Productivity in English NHS hospitals

An independent report for the Department of Health (DH) by Lord Carter of Coles, Operational productivity and performance in English NHS acute hospitals: Unwarranted variations, has been published. It serves as a review of efficiency in hospitals and shows how large savings can be made by the NHS.

The review looked at productivity and efficiency in English non-specialist acute hospitals and compared them using a series of benchmarks. The review found unwarranted variation in prices paid for supplies and services, hours of care provided per patient on wards, stockholding, infection rates, sickness absences and running costs.

The report contains 15 recommendations that need to be acted upon to deliver a £5 billion saving over the next three to four years. The recommendations include optimising resources, such as staff, products and suppliers, implementing good hospital management practices, standardising procedures and engaging with other trusts and national bodies.

Health as a social movement

Building on the agenda set out in the Five Year Forward View, NHS England has launched a new three year programme to support social movements in health and care, supported by the Transformation Funding.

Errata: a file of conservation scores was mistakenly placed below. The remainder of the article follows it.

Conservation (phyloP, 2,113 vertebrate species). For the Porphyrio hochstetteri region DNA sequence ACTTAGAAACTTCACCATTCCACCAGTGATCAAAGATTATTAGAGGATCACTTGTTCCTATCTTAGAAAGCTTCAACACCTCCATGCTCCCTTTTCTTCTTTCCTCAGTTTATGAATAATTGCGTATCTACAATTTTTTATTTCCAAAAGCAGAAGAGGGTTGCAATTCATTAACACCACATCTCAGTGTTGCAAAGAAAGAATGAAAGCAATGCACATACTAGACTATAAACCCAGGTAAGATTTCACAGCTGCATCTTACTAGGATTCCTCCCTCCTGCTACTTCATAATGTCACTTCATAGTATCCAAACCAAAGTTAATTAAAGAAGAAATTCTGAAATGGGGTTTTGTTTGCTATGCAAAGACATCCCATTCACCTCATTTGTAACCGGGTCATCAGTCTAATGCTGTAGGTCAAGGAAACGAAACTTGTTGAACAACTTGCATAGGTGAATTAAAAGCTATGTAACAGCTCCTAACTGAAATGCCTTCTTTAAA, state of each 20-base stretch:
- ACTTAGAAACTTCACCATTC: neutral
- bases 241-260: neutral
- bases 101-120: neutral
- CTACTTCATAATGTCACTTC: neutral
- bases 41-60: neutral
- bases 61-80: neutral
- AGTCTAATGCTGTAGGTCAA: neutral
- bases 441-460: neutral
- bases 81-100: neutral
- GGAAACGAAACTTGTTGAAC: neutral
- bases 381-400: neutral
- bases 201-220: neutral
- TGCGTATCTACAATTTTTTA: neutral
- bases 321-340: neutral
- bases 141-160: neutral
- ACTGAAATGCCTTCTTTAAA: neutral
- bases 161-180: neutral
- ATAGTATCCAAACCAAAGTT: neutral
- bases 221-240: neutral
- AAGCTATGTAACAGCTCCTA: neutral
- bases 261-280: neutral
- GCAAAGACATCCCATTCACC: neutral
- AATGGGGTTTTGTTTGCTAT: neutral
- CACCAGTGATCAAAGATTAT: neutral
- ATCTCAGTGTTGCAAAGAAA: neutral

The programme will work with six new vanguards across England and aims to:

  • identify and develop exemplar social movements;
  • demonstrate what works effectively; and
  • support spread to enable local approaches to be adapted in other communities.

The six vanguards chosen to participate represent diversity in terms of type of vanguard, geography and type of social movement.

The New Economics Foundation, Nesta and Royal Society of Arts have all been appointed by NHS England to provide the overarching learning, development, support and evaluation.

Public satisfaction with the NHS in 2015

A survey carried out between July and October 2015 asked a nationally representative sample of more than 2,000 people about their overall satisfaction with the NHS. More than 1,000 people were also asked about their satisfaction with individual NHS services.

Overall, the survey showed that public satisfaction with the NHS fell by 5% in 2015 to 60%. Dissatisfaction with the NHS rose by 8% to 23%, equivalent to the levels reported in 2011/13. This is the largest single-year increase since 1986.

The three main reasons people gave for being satisfied with the health service were the quality of care in the NHS, the fact that the NHS is free at the point of use and the range of services and treatments available.

The three main reasons that people gave for being dissatisfied with the health service were long waiting times, staff shortages and lack of funding.

NatCen Social Research will publish a more detailed analysis exploring the impact of different population groups on satisfaction levels in the summer of 2016.

Teenage pregnancy and young parents: a progress report

A report published by the Local Government Association and PHE reviews the progress made since the establishment of the Teenage Pregnancy Strategy over 15 years ago.